CH: Thanks, and yes it is.
MT: How did the recording come about?
CH: I was playing a concert in Salzburg last June and people from the French label Naïve Records were there. My manager had been in contact with them but they approached her and asked if I would want to sign a contract with them.
After my concert we talked and I expressed to them what I wanted, and they told me what they wanted. And, it seemed to be a really good situation, so I signed a contract for three to five CD’s — it seems that I will be recording a lot in the next couple of years. they were very passionate about the project and it didn’t seem that it was going to be just one of five hundred CDs they would be producing in a year. Or that I would be a little fish in a big pond.
MT: How did you come to decide on the Mendelssohn and the Adams?
CH: There were many discussions about what orchestra I would record with and the repertoire. I was not so keen on recording Adams at first. It’s a really big and challenging piece — it’s kind of a monster and many people have not played it because it is a very big piece to tackle. I suggested something like the Barber concerto, something that is more well known. But my manager said no, I really want you to do the Adams. So I spent this year digging in and learning it and, I have actually fallen in love with the piece. It is something very special and I am excited to record it with the Leipzig Radio Orchestra and Kristjan Järvi. I’ll also be going on tour with them to Russia as well. It’s really exciting that it’s all happening.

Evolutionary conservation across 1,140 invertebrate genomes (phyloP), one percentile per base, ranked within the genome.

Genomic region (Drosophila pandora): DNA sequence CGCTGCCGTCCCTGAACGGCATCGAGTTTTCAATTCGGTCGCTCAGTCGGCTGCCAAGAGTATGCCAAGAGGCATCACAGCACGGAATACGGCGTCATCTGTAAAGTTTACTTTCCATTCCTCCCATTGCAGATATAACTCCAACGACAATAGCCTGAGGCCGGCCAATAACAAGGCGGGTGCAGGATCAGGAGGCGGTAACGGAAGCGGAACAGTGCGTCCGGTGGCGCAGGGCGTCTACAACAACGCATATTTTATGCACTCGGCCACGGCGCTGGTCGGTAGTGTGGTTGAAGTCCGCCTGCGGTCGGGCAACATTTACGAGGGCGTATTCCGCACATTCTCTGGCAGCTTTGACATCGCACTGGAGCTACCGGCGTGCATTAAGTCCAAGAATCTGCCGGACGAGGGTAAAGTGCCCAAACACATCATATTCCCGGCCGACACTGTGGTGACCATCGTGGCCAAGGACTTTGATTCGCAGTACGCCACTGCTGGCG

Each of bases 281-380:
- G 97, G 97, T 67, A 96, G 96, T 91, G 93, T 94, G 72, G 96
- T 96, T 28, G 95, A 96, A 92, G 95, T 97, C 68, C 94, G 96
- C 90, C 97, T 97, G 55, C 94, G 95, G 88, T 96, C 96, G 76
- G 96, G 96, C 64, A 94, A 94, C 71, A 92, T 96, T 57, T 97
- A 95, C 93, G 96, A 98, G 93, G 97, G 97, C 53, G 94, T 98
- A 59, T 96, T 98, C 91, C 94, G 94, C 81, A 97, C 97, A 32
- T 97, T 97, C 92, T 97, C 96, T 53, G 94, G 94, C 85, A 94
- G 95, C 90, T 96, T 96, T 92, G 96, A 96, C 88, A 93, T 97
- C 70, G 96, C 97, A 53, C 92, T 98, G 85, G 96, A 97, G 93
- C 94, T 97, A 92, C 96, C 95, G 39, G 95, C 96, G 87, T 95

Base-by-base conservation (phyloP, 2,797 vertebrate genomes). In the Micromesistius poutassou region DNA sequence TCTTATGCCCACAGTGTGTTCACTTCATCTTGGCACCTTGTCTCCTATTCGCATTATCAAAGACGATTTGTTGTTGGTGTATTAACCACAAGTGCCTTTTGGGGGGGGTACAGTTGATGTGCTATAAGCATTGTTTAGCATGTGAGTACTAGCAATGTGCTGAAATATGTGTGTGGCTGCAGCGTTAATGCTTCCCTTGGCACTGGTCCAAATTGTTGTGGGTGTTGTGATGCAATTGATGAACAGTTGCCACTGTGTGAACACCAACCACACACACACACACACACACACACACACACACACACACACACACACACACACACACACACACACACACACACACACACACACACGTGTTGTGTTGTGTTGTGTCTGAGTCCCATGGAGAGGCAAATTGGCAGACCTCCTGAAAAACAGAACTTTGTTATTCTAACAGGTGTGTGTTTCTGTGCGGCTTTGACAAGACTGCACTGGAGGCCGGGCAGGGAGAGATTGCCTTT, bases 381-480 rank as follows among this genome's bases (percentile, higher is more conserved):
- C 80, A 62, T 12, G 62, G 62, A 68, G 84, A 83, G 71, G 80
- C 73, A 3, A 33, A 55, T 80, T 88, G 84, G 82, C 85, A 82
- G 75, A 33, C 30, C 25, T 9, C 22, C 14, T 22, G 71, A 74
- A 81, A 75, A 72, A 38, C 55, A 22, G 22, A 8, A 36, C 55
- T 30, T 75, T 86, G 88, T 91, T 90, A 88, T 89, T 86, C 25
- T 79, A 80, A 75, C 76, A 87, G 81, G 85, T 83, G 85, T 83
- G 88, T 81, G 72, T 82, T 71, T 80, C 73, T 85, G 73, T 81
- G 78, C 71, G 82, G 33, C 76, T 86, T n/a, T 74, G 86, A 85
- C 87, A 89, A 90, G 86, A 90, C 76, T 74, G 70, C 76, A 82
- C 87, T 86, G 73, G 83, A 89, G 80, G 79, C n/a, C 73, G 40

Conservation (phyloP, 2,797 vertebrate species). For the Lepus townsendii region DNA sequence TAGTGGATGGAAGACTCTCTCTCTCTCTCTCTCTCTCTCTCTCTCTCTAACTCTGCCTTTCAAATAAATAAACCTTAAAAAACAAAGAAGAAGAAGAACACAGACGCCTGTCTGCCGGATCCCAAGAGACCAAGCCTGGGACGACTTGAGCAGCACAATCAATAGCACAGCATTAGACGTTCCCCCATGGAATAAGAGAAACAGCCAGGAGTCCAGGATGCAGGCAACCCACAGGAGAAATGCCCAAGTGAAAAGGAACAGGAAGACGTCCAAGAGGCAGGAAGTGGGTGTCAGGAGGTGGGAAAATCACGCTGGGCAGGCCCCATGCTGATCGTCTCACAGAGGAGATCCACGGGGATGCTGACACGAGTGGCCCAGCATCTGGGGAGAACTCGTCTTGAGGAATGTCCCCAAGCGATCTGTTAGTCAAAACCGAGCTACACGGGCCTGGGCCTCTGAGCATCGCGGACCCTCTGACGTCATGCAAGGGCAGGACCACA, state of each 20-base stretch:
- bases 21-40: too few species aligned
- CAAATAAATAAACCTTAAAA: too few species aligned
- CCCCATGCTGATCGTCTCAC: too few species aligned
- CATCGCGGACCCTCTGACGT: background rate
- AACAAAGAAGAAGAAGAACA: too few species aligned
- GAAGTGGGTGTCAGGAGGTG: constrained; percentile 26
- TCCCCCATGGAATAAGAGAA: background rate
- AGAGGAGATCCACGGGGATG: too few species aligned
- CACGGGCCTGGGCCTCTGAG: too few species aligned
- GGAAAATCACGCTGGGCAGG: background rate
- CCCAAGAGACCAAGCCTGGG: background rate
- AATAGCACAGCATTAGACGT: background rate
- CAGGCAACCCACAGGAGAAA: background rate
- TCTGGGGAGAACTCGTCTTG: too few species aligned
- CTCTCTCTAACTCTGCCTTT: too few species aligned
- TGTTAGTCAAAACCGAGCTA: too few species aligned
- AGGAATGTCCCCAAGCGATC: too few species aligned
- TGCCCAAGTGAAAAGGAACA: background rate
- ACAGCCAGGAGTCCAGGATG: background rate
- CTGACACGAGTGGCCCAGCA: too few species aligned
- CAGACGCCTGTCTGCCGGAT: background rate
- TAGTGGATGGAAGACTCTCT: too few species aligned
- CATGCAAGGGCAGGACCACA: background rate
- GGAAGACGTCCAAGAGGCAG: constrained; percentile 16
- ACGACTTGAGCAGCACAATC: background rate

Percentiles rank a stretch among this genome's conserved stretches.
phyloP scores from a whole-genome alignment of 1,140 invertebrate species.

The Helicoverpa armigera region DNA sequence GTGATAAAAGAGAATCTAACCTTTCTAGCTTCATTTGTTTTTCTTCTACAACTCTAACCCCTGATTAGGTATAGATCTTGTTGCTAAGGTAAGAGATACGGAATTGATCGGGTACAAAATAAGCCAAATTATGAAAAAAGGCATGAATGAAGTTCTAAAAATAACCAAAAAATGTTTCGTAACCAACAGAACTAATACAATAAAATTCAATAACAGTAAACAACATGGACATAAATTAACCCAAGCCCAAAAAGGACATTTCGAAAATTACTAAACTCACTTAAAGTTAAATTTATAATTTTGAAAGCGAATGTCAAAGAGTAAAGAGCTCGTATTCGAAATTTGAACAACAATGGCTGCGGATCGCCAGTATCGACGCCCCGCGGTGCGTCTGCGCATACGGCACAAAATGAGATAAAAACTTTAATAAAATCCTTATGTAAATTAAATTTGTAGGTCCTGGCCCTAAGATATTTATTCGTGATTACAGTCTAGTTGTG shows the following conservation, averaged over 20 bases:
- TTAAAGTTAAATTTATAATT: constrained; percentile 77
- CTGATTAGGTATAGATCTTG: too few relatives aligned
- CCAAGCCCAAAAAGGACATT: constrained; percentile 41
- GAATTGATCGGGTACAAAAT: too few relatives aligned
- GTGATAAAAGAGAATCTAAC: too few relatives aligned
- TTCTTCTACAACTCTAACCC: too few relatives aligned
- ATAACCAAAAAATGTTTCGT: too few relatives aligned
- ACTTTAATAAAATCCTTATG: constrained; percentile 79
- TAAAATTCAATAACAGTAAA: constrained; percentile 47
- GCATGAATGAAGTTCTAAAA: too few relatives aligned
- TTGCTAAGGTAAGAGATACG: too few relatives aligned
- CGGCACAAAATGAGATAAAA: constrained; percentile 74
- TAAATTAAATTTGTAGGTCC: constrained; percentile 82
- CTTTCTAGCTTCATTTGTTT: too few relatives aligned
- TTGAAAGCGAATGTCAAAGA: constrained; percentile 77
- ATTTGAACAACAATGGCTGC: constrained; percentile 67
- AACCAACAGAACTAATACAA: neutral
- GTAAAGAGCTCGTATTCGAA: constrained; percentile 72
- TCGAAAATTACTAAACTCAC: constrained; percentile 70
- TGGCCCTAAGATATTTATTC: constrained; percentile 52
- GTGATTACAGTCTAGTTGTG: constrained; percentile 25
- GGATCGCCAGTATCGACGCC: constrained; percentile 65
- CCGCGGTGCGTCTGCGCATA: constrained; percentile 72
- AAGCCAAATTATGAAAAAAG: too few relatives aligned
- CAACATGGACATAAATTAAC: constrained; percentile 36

MT: Well again congratulations — another great opportunity to add a jump start to your career, although I’m not sure your career needs a jump start.
CH: No, you’re right because it is a jump start and there is much more for me to do and I think many opportunities will come from it.
MT: Well thanks for not being offended, and I’m happy that you decided to tackle the Adams because I think it will work very well with the Mendelssohn.
CH: I think so too. Mendelssohn is something that everybody knows and people buy a CD because they love the piece that is on it. And it’s paired with a piece that is great but people don’t know as well. And it’s American and I’m American and I’m young and the piece is still young and I think it will be an exciting combination of pieces.
Published on ClevelandClassical.com July 16, 2013